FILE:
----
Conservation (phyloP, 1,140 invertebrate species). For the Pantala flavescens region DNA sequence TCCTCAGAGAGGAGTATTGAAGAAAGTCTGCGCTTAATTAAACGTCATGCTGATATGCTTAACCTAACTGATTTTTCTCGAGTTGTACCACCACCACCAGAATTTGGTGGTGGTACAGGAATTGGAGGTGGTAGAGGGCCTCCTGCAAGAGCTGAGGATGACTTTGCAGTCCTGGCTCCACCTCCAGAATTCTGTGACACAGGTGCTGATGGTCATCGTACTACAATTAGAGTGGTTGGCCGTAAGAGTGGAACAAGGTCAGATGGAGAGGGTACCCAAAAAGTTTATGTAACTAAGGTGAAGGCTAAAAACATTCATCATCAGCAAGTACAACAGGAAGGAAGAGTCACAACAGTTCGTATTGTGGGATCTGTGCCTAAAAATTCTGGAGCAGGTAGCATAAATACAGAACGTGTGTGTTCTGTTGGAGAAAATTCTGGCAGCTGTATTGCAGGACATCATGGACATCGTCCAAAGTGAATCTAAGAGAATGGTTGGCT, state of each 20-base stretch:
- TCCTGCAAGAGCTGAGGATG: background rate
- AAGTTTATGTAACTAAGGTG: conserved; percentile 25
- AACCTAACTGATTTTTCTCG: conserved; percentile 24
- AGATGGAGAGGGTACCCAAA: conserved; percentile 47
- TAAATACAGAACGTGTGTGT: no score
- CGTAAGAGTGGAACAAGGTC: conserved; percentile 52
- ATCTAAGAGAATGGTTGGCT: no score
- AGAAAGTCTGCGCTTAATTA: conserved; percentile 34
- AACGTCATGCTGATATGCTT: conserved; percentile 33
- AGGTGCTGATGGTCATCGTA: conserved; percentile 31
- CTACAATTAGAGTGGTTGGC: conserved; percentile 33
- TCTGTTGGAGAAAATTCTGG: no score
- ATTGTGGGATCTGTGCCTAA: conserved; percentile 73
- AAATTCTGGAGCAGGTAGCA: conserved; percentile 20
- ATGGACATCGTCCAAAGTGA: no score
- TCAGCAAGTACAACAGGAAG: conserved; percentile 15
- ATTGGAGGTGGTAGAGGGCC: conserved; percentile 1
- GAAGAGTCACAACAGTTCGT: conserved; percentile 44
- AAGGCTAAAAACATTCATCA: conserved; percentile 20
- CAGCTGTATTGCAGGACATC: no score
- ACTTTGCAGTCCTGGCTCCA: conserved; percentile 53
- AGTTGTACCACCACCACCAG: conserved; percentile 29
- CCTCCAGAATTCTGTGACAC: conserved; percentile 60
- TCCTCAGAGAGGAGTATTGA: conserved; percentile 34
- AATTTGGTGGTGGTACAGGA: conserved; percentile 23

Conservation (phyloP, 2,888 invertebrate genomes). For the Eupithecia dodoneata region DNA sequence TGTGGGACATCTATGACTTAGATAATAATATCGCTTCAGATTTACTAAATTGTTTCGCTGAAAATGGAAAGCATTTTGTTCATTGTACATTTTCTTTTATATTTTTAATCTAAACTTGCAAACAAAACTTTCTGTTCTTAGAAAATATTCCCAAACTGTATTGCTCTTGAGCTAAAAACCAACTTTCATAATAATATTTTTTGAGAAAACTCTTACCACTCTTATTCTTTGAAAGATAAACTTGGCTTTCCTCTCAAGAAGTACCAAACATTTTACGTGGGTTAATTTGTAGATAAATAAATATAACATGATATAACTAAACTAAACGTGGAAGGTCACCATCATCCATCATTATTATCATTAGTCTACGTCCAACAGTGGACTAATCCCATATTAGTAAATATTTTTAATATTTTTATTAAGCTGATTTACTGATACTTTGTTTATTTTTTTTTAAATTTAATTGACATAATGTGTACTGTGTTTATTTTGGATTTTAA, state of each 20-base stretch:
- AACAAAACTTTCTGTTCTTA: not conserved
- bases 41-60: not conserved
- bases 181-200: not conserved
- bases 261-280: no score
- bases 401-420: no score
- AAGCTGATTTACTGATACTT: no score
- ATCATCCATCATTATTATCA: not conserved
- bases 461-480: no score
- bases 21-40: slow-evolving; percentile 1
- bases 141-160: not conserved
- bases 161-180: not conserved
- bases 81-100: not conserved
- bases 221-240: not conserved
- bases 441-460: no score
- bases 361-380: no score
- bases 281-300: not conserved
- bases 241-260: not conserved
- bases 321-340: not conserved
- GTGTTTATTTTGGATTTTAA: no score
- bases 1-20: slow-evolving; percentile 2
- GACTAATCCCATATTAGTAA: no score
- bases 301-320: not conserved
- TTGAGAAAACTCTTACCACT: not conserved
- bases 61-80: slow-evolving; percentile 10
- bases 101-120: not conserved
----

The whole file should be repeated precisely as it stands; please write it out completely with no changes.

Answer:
Conservation (phyloP, 1,140 invertebrate species). For the Pantala flavescens region DNA sequence TCCTCAGAGAGGAGTATTGAAGAAAGTCTGCGCTTAATTAAACGTCATGCTGATATGCTTAACCTAACTGATTTTTCTCGAGTTGTACCACCACCACCAGAATTTGGTGGTGGTACAGGAATTGGAGGTGGTAGAGGGCCTCCTGCAAGAGCTGAGGATGACTTTGCAGTCCTGGCTCCACCTCCAGAATTCTGTGACACAGGTGCTGATGGTCATCGTACTACAATTAGAGTGGTTGGCCGTAAGAGTGGAACAAGGTCAGATGGAGAGGGTACCCAAAAAGTTTATGTAACTAAGGTGAAGGCTAAAAACATTCATCATCAGCAAGTACAACAGGAAGGAAGAGTCACAACAGTTCGTATTGTGGGATCTGTGCCTAAAAATTCTGGAGCAGGTAGCATAAATACAGAACGTGTGTGTTCTGTTGGAGAAAATTCTGGCAGCTGTATTGCAGGACATCATGGACATCGTCCAAAGTGAATCTAAGAGAATGGTTGGCT, state of each 20-base stretch:
- TCCTGCAAGAGCTGAGGATG: background rate
- AAGTTTATGTAACTAAGGTG: conserved; percentile 25
- AACCTAACTGATTTTTCTCG: conserved; percentile 24
- AGATGGAGAGGGTACCCAAA: conserved; percentile 47
- TAAATACAGAACGTGTGTGT: no score
- CGTAAGAGTGGAACAAGGTC: conserved; percentile 52
- ATCTAAGAGAATGGTTGGCT: no score
- AGAAAGTCTGCGCTTAATTA: conserved; percentile 34
- AACGTCATGCTGATATGCTT: conserved; percentile 33
- AGGTGCTGATGGTCATCGTA: conserved; percentile 31
- CTACAATTAGAGTGGTTGGC: conserved; percentile 33
- TCTGTTGGAGAAAATTCTGG: no score
- ATTGTGGGATCTGTGCCTAA: conserved; percentile 73
- AAATTCTGGAGCAGGTAGCA: conserved; percentile 20
- ATGGACATCGTCCAAAGTGA: no score
- TCAGCAAGTACAACAGGAAG: conserved; percentile 15
- ATTGGAGGTGGTAGAGGGCC: conserved; percentile 1
- GAAGAGTCACAACAGTTCGT: conserved; percentile 44
- AAGGCTAAAAACATTCATCA: conserved; percentile 20
- CAGCTGTATTGCAGGACATC: no score
- ACTTTGCAGTCCTGGCTCCA: conserved; percentile 53
- AGTTGTACCACCACCACCAG: conserved; percentile 29
- CCTCCAGAATTCTGTGACAC: conserved; percentile 60
- TCCTCAGAGAGGAGTATTGA: conserved; percentile 34
- AATTTGGTGGTGGTACAGGA: conserved; percentile 23

Conservation (phyloP, 2,888 invertebrate genomes). For the Eupithecia dodoneata region DNA sequence TGTGGGACATCTATGACTTAGATAATAATATCGCTTCAGATTTACTAAATTGTTTCGCTGAAAATGGAAAGCATTTTGTTCATTGTACATTTTCTTTTATATTTTTAATCTAAACTTGCAAACAAAACTTTCTGTTCTTAGAAAATATTCCCAAACTGTATTGCTCTTGAGCTAAAAACCAACTTTCATAATAATATTTTTTGAGAAAACTCTTACCACTCTTATTCTTTGAAAGATAAACTTGGCTTTCCTCTCAAGAAGTACCAAACATTTTACGTGGGTTAATTTGTAGATAAATAAATATAACATGATATAACTAAACTAAACGTGGAAGGTCACCATCATCCATCATTATTATCATTAGTCTACGTCCAACAGTGGACTAATCCCATATTAGTAAATATTTTTAATATTTTTATTAAGCTGATTTACTGATACTTTGTTTATTTTTTTTTAAATTTAATTGACATAATGTGTACTGTGTTTATTTTGGATTTTAA, state of each 20-base stretch:
- AACAAAACTTTCTGTTCTTA: not conserved
- bases 41-60: not conserved
- bases 181-200: not conserved
- bases 261-280: no score
- bases 401-420: no score
- AAGCTGATTTACTGATACTT: no score
- ATCATCCATCATTATTATCA: not conserved
- bases 461-480: no score
- bases 21-40: slow-evolving; percentile 1
- bases 141-160: not conserved
- bases 161-180: not conserved
- bases 81-100: not conserved
- bases 221-240: not conserved
- bases 441-460: no score
- bases 361-380: no score
- bases 281-300: not conserved
- bases 241-260: not conserved
- bases 321-340: not conserved
- GTGTTTATTTTGGATTTTAA: no score
- bases 1-20: slow-evolving; percentile 2
- GACTAATCCCATATTAGTAA: no score
- bases 301-320: not conserved
- TTGAGAAAACTCTTACCACT: not conserved
- bases 61-80: slow-evolving; percentile 10
- bases 101-120: not conserved